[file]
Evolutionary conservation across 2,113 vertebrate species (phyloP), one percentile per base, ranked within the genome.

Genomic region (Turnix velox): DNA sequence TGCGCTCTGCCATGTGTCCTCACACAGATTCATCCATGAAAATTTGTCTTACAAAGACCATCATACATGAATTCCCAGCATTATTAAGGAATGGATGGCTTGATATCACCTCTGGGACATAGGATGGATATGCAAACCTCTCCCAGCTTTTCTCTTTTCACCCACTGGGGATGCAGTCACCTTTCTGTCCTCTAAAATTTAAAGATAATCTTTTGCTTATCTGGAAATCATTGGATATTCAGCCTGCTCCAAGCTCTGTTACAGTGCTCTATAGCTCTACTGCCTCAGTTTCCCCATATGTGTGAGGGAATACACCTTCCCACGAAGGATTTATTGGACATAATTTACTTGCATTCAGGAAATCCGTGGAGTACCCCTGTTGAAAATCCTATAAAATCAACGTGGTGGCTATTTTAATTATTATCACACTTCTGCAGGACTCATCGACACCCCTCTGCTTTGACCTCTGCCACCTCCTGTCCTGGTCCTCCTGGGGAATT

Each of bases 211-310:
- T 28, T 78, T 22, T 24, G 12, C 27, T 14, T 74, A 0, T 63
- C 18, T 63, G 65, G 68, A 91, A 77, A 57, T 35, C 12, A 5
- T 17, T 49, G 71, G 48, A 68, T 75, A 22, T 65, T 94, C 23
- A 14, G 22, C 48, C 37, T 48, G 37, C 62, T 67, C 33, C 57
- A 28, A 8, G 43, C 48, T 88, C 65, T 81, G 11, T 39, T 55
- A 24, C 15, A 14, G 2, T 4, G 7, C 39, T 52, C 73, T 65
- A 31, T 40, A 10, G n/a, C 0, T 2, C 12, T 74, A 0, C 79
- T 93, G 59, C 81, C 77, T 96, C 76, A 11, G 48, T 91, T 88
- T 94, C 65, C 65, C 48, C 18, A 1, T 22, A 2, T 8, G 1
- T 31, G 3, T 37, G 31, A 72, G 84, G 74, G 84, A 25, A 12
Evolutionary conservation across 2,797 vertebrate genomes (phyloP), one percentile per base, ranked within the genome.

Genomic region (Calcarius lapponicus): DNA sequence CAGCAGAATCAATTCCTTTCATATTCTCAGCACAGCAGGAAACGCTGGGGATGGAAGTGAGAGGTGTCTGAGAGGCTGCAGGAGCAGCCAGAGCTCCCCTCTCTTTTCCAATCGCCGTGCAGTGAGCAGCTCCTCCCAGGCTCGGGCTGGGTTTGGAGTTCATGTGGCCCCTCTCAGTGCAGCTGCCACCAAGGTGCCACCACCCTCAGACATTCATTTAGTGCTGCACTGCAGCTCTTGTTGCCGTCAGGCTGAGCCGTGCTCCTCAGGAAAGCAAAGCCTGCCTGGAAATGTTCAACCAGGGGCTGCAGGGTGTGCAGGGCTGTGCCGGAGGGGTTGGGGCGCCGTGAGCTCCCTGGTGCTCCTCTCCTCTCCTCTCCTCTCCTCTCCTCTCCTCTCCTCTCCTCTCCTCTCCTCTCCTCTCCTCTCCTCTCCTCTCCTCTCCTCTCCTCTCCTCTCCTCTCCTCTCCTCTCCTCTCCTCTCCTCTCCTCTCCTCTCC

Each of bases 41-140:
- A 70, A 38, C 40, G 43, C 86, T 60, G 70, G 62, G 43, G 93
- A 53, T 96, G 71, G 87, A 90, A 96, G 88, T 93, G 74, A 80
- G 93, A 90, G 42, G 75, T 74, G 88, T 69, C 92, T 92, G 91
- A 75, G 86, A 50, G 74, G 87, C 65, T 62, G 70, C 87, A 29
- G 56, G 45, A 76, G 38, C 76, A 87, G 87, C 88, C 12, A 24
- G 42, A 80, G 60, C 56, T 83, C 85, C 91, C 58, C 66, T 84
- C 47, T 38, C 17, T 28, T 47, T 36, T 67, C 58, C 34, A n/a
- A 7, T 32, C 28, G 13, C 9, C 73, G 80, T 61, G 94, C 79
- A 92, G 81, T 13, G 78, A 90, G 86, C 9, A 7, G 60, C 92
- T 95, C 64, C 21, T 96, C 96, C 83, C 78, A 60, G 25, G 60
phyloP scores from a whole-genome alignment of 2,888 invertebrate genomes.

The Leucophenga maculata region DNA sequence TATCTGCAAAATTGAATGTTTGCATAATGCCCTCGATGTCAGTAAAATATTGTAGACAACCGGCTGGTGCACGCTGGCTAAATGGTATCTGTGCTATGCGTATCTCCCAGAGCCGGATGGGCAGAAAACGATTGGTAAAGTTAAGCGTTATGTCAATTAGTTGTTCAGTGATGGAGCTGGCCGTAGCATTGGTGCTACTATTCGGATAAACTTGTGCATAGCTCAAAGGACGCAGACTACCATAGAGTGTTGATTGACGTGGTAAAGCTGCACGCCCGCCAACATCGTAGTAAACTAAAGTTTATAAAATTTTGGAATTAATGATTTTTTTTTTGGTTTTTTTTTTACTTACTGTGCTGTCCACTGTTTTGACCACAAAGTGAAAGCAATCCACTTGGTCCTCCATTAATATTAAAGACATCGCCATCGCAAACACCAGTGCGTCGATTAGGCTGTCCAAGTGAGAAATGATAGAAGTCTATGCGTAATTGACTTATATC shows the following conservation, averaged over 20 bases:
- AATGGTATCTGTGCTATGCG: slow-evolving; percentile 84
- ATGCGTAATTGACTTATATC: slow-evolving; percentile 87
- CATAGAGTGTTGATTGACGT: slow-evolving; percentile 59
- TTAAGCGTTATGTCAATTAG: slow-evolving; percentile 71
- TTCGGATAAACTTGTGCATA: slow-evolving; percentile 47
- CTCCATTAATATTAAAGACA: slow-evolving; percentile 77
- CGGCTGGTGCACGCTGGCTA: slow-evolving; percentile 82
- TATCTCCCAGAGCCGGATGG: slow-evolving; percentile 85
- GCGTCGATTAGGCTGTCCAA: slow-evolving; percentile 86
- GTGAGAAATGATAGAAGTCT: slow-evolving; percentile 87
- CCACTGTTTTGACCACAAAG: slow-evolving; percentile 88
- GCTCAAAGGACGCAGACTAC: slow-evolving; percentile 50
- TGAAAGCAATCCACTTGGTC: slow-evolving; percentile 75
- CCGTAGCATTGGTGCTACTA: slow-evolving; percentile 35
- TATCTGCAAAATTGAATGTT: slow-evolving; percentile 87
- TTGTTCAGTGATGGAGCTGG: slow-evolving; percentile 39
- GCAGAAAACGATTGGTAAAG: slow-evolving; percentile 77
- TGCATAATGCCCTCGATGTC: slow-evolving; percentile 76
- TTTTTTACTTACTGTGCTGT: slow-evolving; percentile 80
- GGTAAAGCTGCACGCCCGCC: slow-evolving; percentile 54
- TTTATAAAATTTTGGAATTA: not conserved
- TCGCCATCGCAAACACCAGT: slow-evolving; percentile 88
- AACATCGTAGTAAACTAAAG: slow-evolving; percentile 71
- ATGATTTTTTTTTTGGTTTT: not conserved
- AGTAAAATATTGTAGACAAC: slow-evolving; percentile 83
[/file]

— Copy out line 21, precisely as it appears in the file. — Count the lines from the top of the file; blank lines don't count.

- G 56, G 45, A 76, G 38, C 76, A 87, G 87, C 88, C 12, A 24